Objective: The relationship between health care insurance and quality of medical care remains incompletely studied. We sought to determine whether type of patient insurance is related to quality of care and subsequent outcomes for patients who arrive in the emergency department (ED) for acute asthma.
Design: Using prospectively collected data from the Multicenter Airway Research Collaboration, we compared measures of quality of pre-ED care, acute severity, and short-term outcomes across 4 insurance categories: managed care, indemnity, Medicaid, and uninsured.
Setting and participants: Emergency departments at 57 academic medical centers enrolled 1,019 adults with acute asthma.
Results: Patients with managed care ranked first and uninsured patients ranked last on all 7 unadjusted quality measures. After controlling for covariates, uninsured patients had significantly lower quality of care than indemnity patients for 5 of 7 measures and had lower initial peak expiratory flow rates than indemnity insured patients. Patients with managed care insurance were more likely than indemnity-insured patients to identify a primary care physician and report using inhaled steroids in the month prior to arrival in the ED. Patients with Medicaid insurance were more likely than indemnity-insured patients to use the ED as their usual source of care for problems with asthma. We found no differences in patient outcomes among the insurance categories we studied.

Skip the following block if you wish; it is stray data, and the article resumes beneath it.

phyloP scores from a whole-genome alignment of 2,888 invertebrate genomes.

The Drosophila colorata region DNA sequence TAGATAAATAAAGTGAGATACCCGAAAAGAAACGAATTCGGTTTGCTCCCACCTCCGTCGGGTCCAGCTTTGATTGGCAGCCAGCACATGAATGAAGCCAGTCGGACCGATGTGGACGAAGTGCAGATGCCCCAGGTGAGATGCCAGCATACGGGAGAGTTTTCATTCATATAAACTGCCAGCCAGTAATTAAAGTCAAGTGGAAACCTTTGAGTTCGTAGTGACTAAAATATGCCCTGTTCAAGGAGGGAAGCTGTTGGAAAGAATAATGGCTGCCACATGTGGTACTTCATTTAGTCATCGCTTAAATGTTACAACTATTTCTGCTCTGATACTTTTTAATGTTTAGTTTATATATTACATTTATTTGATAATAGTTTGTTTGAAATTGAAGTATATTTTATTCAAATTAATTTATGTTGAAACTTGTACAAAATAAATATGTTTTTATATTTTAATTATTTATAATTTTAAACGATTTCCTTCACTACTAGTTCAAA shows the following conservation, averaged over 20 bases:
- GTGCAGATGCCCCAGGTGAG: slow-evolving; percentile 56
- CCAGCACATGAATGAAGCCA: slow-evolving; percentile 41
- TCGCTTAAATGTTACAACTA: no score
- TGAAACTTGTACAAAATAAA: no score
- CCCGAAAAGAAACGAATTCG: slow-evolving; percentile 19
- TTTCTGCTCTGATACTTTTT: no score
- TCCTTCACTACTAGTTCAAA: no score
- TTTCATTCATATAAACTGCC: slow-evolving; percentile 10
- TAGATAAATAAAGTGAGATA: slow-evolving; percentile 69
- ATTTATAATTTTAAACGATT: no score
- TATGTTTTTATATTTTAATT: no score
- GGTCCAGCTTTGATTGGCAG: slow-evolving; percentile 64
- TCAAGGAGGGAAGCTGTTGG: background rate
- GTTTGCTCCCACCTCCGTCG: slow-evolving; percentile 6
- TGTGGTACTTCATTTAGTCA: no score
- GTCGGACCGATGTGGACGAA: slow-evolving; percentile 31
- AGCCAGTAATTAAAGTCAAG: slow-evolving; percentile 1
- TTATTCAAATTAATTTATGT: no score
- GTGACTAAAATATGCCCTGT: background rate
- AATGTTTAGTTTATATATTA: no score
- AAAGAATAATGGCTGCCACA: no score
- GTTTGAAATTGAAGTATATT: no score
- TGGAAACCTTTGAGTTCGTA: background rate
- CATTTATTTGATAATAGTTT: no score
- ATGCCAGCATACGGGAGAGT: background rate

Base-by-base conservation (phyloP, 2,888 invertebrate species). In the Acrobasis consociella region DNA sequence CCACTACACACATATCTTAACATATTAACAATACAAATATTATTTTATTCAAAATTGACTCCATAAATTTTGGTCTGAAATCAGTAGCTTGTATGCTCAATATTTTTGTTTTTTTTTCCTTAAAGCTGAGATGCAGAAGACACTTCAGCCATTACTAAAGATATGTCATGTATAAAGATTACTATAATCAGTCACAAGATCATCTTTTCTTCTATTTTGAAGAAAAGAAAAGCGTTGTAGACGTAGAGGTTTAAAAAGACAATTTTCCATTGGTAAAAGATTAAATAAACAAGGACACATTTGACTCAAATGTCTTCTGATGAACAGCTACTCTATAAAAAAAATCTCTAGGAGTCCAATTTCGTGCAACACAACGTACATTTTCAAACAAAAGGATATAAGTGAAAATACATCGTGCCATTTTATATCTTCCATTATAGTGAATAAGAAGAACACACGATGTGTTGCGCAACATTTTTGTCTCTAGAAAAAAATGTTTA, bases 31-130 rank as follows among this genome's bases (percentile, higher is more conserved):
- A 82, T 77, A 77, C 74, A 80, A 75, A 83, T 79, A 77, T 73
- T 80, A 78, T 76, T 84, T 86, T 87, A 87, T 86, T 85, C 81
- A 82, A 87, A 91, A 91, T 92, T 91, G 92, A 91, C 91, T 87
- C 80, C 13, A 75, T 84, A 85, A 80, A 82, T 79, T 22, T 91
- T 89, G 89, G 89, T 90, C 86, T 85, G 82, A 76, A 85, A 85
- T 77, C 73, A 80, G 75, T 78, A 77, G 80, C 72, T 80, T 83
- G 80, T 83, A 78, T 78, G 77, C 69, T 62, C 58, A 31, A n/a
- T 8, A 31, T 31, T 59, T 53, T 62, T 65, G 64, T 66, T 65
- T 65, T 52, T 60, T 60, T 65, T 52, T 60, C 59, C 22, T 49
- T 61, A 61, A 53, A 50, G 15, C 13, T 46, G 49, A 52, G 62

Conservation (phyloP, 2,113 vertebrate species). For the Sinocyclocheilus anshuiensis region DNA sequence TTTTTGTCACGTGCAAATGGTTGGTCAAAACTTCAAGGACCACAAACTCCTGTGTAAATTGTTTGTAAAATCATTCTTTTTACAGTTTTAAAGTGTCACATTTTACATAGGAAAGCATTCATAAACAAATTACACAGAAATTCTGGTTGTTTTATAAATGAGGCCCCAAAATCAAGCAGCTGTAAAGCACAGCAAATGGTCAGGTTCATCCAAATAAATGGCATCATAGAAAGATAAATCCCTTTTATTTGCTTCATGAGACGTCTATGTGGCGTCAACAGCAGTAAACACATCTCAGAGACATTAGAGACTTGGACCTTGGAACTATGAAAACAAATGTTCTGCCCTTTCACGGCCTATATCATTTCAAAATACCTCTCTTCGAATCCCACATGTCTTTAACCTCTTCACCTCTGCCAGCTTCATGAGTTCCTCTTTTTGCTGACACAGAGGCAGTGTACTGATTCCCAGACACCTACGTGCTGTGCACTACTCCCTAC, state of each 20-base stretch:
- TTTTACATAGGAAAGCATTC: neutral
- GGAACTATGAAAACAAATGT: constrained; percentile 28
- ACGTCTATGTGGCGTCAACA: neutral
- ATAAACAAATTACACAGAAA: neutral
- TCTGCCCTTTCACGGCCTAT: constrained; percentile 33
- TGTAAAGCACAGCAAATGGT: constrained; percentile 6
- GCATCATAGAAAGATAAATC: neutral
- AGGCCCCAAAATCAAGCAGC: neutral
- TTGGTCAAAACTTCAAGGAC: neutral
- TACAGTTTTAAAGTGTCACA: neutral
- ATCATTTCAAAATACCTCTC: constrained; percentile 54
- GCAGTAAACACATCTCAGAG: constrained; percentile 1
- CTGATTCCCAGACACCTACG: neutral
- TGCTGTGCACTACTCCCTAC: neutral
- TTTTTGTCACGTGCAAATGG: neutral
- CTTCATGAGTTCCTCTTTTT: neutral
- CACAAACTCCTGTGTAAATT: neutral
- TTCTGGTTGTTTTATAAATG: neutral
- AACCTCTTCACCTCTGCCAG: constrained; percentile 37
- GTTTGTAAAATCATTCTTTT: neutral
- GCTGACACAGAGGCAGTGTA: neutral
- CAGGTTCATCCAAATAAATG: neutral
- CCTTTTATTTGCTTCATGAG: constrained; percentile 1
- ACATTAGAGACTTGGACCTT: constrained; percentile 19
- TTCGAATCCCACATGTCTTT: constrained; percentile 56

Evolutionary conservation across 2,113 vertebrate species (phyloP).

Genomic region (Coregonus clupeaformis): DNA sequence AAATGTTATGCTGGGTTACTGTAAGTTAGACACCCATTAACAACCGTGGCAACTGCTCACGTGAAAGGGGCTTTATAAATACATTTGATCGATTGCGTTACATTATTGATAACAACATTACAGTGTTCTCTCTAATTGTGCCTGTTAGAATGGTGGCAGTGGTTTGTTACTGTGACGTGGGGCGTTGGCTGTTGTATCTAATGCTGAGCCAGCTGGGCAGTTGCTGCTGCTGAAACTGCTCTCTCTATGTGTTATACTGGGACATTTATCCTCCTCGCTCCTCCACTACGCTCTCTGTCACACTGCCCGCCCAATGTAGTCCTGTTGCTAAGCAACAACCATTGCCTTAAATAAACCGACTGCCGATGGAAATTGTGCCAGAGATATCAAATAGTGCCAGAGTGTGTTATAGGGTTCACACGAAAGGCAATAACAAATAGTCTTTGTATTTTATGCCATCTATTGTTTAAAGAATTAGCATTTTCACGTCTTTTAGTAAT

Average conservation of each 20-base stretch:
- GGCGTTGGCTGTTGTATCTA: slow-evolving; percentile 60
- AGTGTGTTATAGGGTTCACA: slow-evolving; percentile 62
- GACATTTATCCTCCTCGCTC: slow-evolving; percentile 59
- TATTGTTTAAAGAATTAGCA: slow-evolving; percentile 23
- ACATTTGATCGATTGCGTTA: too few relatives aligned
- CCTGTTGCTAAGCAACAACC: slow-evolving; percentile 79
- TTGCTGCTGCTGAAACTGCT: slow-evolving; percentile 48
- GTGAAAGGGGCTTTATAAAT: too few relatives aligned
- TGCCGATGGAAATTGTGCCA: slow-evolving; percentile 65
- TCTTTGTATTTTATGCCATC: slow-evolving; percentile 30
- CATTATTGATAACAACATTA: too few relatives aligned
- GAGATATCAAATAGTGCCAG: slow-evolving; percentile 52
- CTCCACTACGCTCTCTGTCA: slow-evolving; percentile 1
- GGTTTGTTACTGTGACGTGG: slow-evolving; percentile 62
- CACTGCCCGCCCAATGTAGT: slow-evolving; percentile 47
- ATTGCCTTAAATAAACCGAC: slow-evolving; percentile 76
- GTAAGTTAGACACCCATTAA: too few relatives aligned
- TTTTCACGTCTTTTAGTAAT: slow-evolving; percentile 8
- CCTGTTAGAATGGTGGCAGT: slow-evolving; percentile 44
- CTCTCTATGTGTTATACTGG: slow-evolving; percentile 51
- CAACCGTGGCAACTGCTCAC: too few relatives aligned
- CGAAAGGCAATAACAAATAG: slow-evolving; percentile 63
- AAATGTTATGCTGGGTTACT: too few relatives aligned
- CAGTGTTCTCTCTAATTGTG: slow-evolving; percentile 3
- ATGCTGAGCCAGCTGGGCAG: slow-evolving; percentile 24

Conclusions: Uninsured patients had consistently poorer quality of care and than insured patients. Despite differences in indicators of quality of care between types of insurance, we found no differences in short-term patient outcomes by type of insurance.